Theater Review: SOPHISTICATED LADIES (Porchlight Music Theatre at Ruth Page Center for the Arts)

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by Lawrence Bommer on February 1, 2020

in Theater-Chicago


Some shows are just pure pleasure, delivering unpretentious delight with no plot to process or points to proclaim. Much like Ain’t Misbehavin’, an infectious romp that salutes the music and mirth of Fats Waller, Duke Ellington’s Sophisticated Ladies is a 1981 confection conceived by Donald McKayle that enthralls audiences with two dozen hit numbers and lesser treasures from the prolific songwriter and bandleader.

The king of the Cotton Club, Duke and his Orchestra played his wonderful creations — many created with genius pianist-composer Billy Strayhorn — to packed, dance-crazed crowds as well as larger radio audiences. Their advice to “Take The ‘A’ Train” was well followed.

Now celebrating its 25th anniversary, Chicago’s state-of-any-art Porchlight Music Theatre is reviving this revue in a powerfully perfect staging directed and choreographed by the phenomenal Brenda Didier and Florence Walker-Harris. The dancing alone — tap, jitterbug, lindy hop, boogie-woogie — is sufficient draw. The songs, marvelously matched in mood or melody, seal the deal.

No story, it’s all situation — a high-spirited, jive-talking floor show in a swank nightclub (designed by Angela Weber Miller) that corrals the best of the Duke. Sophisticated Ladies also splendidly showcases fifteen of Chicago’s finest hoofers, belters, singers and swingers.

Along with a chorus of eight of “sophisticated ladies and gentlemen,” there are seven “types,” given mainly French terms that suggest the florid fauna that Toulouse Lautrec pictorialized at the Moulin Rouge. Theresa Ham’s period-perfect costumes continue the characterizations.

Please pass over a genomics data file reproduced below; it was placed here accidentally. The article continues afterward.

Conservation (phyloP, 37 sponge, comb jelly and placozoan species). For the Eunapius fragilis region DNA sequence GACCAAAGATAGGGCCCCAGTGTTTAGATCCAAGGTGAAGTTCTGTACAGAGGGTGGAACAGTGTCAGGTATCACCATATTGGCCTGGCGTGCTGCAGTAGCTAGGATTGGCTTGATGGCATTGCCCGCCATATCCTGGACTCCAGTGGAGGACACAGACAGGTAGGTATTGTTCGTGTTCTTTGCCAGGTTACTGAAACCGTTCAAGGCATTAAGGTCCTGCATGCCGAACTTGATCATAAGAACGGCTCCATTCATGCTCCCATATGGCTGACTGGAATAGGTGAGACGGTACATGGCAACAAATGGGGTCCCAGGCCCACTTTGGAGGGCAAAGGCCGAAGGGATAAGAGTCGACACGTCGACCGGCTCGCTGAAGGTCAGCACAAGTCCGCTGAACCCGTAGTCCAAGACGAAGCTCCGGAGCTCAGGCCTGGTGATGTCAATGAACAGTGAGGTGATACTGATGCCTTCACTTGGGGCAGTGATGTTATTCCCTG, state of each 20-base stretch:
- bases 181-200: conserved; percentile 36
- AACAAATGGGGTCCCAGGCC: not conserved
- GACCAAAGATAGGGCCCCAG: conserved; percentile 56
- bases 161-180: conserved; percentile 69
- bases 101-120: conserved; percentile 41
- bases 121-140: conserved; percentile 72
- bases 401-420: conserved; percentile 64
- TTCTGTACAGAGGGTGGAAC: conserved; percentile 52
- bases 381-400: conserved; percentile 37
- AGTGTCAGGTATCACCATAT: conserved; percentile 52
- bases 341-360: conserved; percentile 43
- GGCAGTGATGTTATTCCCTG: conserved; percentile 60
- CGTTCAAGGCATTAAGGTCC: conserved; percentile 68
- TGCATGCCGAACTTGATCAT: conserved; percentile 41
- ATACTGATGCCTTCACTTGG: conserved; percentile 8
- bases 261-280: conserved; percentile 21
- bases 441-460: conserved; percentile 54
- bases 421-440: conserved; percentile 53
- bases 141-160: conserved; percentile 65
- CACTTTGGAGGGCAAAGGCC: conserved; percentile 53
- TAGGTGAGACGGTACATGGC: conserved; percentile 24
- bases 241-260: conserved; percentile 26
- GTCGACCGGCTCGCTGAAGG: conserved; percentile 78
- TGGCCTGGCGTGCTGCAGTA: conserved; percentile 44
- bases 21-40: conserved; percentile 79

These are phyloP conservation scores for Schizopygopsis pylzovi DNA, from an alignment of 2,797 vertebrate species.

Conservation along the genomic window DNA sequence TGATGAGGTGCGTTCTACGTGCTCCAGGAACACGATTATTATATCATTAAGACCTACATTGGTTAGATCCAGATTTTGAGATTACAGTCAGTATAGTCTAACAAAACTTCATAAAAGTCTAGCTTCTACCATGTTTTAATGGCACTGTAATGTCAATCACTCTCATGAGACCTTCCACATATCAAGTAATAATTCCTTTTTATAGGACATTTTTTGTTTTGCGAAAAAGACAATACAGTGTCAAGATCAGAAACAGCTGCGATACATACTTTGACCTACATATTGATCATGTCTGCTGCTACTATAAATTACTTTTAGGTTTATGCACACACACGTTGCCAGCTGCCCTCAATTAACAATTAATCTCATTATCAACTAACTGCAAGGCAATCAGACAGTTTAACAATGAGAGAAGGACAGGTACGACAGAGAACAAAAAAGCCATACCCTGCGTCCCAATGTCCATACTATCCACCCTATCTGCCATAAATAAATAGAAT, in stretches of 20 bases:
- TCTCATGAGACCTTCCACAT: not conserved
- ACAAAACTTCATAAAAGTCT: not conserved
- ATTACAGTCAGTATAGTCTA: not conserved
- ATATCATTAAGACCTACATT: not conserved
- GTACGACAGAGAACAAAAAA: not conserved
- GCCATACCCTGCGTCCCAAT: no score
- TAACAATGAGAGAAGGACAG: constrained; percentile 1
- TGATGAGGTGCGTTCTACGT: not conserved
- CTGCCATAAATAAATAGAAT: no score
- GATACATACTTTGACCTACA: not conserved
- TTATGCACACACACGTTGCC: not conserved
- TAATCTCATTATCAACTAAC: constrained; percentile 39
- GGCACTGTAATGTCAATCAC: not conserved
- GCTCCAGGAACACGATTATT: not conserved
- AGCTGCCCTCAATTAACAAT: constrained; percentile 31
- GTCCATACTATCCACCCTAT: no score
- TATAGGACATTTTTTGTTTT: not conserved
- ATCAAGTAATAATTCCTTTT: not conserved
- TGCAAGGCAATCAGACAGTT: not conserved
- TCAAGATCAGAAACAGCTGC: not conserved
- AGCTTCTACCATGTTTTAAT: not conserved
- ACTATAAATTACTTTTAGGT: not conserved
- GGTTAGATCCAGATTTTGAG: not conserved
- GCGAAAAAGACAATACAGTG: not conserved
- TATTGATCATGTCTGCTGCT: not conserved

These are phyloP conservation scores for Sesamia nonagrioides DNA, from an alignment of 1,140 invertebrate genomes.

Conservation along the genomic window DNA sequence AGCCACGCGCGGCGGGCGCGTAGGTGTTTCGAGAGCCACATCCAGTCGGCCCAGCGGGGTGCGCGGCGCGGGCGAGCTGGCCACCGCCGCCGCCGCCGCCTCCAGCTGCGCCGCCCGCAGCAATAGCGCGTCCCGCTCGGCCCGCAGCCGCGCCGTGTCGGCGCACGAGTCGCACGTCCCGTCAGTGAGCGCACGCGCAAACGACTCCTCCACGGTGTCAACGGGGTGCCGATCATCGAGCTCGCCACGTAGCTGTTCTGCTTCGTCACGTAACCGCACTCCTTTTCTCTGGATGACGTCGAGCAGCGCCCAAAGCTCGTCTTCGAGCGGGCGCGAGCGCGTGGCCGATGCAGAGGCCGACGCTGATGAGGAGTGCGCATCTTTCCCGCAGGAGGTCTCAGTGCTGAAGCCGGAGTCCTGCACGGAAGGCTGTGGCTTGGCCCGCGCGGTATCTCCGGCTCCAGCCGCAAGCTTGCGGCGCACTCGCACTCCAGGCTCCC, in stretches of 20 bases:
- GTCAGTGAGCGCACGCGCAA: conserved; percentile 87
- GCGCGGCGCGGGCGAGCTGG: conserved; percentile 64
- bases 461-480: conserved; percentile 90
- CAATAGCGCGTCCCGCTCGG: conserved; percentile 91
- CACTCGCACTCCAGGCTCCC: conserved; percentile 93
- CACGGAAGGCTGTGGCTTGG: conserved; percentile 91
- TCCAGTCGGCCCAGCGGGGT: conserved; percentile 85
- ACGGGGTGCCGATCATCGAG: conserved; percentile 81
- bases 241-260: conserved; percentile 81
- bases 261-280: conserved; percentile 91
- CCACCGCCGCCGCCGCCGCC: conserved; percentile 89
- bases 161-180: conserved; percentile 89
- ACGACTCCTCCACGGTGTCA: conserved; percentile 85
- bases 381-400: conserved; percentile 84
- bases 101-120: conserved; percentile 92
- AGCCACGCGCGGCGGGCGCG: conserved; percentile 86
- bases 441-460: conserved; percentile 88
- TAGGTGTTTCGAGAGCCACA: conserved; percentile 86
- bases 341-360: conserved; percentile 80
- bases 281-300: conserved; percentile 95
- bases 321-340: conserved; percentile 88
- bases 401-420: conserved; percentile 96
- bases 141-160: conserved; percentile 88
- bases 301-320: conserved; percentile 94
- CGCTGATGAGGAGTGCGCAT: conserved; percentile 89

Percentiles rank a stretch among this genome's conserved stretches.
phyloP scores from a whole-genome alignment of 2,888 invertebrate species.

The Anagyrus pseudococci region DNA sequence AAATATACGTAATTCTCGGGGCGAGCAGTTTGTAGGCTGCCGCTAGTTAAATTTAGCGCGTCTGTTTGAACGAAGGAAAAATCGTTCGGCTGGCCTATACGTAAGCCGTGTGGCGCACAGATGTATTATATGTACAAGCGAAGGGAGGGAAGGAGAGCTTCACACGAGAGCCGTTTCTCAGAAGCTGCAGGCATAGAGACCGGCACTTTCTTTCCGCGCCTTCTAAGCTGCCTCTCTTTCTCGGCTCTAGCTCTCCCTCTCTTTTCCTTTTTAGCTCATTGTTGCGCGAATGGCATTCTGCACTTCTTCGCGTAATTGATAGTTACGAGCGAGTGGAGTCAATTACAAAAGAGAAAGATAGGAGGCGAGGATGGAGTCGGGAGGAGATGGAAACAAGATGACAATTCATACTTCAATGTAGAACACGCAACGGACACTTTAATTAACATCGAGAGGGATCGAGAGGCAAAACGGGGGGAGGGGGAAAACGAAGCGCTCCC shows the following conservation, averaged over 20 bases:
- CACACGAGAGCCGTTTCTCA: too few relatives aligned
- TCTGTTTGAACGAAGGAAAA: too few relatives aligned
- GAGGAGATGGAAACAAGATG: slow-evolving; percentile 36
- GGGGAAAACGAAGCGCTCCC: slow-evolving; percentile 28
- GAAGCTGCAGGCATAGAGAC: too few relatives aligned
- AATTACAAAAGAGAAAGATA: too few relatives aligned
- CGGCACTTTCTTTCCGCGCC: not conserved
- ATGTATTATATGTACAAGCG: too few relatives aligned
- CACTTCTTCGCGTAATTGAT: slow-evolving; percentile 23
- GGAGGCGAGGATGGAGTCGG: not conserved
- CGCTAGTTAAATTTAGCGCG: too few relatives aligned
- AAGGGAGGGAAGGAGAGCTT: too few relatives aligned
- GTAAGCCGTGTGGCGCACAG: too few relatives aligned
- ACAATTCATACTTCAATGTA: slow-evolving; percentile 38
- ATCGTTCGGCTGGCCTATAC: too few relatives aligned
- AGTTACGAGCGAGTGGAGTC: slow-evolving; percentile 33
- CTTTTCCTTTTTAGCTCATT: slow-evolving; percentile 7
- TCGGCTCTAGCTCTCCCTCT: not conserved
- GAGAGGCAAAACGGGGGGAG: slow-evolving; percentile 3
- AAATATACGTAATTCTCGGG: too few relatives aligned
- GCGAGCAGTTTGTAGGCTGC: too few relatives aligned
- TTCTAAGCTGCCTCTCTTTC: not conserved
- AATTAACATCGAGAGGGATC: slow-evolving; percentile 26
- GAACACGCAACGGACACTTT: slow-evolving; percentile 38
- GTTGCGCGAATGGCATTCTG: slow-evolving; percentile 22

Joined by The Raconteur (Fats Waller look-alike Lorenzo Rush Jr.), The Danseuse (sultry Lydia Burke) brings soulful intensity and joint-is-jumping pizzazz to “Beginning to See the Light.” Smooth sailing Donterrio Johnson is the mercurial Jazzbo, tearing up the town in “Drop Me Off in Harlem” or the forgotten curiosity “I’ve Got to Be a Rug Cutter.”

Molly Kral (The Soubrette) slinks her sassy way through “Hit Me With a Hot Note (And Watch Me Bounce).” Her fervor is matched by scat-crooning, Ella Fitzgerald-recalling Donica Lynn (The Chanteuse) in “In a Sentimental Mood.” Joined by Kral, Lynn delivers the ever enchanting “I Got It Bad (And That Ain’t Good)” and “Mood Indigo” with sincerity to spare.

As The Hipster, John Marshall Jr. plays everything from a doting stagehand to an uptown slummer, his ardent tenor an asset in “Satin Doll” and “Everything But You.” Finally, Eustace J. Williams scorches the stage as The Danseur in “Ko-Ko.”

When the ensemble joins forces for a blow-out “It Don’t Mean a Thing (If It Ain’t Got That Swing”), you’ve exceeded your monthly happiness quota. Once more all the classics are classy: “I Let a Song Get Out of My Heart,” “Don’t Get Around Much Anymore,” “Perdido,” “Sophisticated Lady,” “I’m Just a Lucky So-and-So.” There’s even a gambling number where the players create sound effects for the dealers’ prestidigitation.

It’s two hours of sterling showbiz, the hottest night a winter ever asked for. As the once and future Duke said, whether composing, performing, or just enjoying, listening is everything to making music matter. You’ll be well rewarded at the Ruth Page Center for doing just that.

photos by Michael Courier

Sophisticated Ladies
Porchlight Music Theatre
Ruth Page Center for the Arts, 1016 N. Dearborn St
Wed at 7:30 (Feb. 26); Thurs at 1:30 (Feb. 6 & 13, March 5) & 7:30;
Fri at 8; Sat at 3:30 & 8; Sun at 2
check for additional performances
ends on March 6, 2020
for tickets, call 773.777.9884 or visit Porchlight

for more shows, visit Theatre in Chicago

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